The TIM model of coaching: experiences, connections, and engagement

Instructional Design Fusions

In an increasingly online world,  we still need coaches, a humanizing force, to remind us of the big picture and to help us be successful.

In 1994, Strayer and Rossett articulated the TIM model, a three-pronged approach to coaching, illustrated in the figure below.

Training = creating a learning experience

In 1994, training was not quite the dirty word it is today so keep an open-mind. You can substitute the words “teaching” or “mentoring” if it makes you more comfortable. What Strayer and Rossett were advocating for was not a rigid, formalized approach, but one in which the coach is responsible for creating a learning experience for the person being coached in which that person was not left with vacuous statements but actually shown a way of doing something, invited to do it under a watchful eye, and then provided with feedback and an opportunity for further exploration.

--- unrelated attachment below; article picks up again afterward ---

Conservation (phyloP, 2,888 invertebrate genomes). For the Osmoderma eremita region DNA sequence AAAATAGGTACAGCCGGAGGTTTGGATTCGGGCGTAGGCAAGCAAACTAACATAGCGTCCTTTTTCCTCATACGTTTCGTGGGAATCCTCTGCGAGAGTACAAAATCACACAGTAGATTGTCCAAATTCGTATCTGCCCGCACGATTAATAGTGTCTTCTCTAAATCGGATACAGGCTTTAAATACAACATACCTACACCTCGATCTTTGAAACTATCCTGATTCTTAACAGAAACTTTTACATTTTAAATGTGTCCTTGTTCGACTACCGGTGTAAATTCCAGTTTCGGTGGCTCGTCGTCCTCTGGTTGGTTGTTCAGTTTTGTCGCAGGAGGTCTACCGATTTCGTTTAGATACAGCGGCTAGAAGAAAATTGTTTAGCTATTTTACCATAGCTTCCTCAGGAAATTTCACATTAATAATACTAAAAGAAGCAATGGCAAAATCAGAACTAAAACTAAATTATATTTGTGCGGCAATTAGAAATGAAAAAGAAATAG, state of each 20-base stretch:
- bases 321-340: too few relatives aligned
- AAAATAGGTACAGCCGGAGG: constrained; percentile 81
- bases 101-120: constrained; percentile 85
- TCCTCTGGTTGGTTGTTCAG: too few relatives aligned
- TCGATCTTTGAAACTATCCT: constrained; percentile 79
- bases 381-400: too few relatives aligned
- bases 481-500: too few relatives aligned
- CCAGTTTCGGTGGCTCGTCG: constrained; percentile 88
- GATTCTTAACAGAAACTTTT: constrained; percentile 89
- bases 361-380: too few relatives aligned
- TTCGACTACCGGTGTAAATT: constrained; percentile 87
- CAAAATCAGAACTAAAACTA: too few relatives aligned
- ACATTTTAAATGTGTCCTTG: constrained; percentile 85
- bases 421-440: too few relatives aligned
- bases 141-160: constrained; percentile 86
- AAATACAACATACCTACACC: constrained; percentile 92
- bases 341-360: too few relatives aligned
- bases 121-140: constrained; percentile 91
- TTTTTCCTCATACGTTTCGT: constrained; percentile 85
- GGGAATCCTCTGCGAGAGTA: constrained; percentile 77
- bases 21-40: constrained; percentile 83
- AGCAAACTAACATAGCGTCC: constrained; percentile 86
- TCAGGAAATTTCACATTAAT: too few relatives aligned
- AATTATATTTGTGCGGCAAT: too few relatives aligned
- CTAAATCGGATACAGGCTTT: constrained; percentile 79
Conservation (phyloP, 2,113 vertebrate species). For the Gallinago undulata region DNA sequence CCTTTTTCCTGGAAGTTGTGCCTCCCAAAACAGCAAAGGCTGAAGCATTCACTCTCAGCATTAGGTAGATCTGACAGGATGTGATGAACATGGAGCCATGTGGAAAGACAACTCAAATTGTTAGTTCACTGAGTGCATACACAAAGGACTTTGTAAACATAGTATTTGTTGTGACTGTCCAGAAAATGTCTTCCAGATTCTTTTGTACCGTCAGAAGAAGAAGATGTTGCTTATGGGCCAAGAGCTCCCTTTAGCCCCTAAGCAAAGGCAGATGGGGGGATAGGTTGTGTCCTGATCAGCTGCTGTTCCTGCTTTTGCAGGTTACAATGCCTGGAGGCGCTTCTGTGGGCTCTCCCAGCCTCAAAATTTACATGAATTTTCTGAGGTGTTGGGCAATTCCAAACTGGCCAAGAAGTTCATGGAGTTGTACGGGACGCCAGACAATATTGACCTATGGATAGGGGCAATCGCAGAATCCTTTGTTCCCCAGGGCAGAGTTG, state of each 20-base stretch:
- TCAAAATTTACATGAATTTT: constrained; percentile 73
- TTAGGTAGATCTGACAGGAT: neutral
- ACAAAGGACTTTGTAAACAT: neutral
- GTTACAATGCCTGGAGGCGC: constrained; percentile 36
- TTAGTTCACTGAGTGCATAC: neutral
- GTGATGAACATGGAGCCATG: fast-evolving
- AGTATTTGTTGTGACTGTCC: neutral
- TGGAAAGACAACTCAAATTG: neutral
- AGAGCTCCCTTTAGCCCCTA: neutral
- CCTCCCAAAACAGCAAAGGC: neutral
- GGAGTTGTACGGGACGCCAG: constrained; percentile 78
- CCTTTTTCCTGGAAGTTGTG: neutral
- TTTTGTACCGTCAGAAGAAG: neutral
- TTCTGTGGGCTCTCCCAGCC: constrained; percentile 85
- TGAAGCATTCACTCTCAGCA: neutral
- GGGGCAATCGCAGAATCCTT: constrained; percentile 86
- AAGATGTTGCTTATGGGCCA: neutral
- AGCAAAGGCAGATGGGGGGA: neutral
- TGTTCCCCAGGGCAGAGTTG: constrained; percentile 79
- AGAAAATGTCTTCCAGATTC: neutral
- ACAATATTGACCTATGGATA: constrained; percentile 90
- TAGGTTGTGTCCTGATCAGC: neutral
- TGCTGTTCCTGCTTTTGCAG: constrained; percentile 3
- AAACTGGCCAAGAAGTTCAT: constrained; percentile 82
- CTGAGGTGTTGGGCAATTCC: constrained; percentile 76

Integration=connecting the learner to…

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